The ‘Journey to the Beginnings’ project (journeytothebeginnings.eu) was an international cooperation. Artists and IT experts developed a theatrical adventure game for prehistoric archaeological sites along the Danube. The digital adaptation of the game is available online.
The main goal of the project was to promote sustainable, art-based heritage tourism at four sites along the Danube, presenting prehistoric archaeological cultures (Gârla-Mare, Lepenski Vir, Vučedol, Vatya) and archaeological research through contemporary art and modern technologies. An important aim was also the targeting of young audiences, to promote archaeological sites with the help of digital technologies, in context of a joint narrative, while creating also best practices for a multidisciplinary collaboration.
The main outcome of the project was a prehistoric theatre-adventure game, designed also for digital mobile platforms.
KÖME monitored the project and helped the process with gathering continous feedbacks from partners.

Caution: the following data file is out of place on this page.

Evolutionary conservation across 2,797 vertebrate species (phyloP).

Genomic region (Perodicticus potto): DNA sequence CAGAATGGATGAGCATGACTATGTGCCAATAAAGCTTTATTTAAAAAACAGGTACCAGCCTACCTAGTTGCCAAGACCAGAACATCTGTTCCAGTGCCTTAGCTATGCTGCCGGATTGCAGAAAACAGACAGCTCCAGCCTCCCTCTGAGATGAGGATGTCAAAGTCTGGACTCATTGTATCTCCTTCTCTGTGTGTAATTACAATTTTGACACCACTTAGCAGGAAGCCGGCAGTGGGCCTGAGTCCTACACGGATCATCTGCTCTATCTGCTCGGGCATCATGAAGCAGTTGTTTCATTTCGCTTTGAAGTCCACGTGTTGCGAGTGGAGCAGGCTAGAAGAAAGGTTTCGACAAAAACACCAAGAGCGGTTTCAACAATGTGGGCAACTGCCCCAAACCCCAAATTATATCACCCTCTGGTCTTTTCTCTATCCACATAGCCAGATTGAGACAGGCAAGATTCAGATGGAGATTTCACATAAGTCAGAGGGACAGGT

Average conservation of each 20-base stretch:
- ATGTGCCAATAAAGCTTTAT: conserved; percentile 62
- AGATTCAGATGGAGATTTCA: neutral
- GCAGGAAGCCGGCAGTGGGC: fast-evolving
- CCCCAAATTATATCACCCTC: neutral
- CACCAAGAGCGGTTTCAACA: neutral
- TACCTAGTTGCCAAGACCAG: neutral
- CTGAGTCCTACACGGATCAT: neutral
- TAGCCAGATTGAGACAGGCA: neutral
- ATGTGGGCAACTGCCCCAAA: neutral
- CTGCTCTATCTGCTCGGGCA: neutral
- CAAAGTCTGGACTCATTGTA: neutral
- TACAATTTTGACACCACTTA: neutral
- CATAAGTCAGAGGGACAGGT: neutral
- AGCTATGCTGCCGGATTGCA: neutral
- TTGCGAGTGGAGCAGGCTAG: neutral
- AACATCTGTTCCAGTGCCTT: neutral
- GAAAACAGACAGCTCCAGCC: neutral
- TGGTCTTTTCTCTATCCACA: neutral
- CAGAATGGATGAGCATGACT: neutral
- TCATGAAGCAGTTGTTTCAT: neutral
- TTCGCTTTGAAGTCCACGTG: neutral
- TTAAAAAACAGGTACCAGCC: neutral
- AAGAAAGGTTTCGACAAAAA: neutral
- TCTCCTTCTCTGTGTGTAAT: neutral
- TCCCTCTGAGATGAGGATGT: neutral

For us the biggest challenge was to see how people with different motivations and different institutional backgrounds can or can not find a common ground.
Our main tasks were in detail:
- preparing surveys to find out the motivations and issues of the project members
- giving feedback on the results > interpretive evaluation, using the methods of heritage interpretation
- organising a game testing event with museum pedagogists
- making a summative evaluation after the creation process with performers
- publication of the learnings in an archaeological magazine
The project was realised between Autumn of 2018 and February 2020, funded by the ’Creative Europe’ program of the European Commission.
A játék elérhető:
Apple Store: https://apple.co/37qMih9
Google Play Store: https://bit.ly/2RLn3Q1
A projekt hangjai:
PAPER ABOUT THE WORK PROCESS
Published in Hungarian Archaeology Vol. 9 (2020), Issue 1, pp. 56–61.
Zsuzsa Berecz & Árpád Bőczén: INTERPRETIVE VALUATION AND ARCHAEOLOGICAL HERITAGE – Download PDF
“As heritage managers and interpretation experts, we increasingly have the opportunity to contribute to projects focusing on showcasing heritage values and audience development. […] Helping to establish a bond between heritage and the people is among our most important missions, thus preserving heritage. However, we also have to ‘value’ heritage, not simply ‘evaluate’, or ‘assess’. As unusual as the interpretive practice seems in the Hungarian heritage scene, the more necessary it is. Why? This is what we are trying to highlight in regard to a particular project.”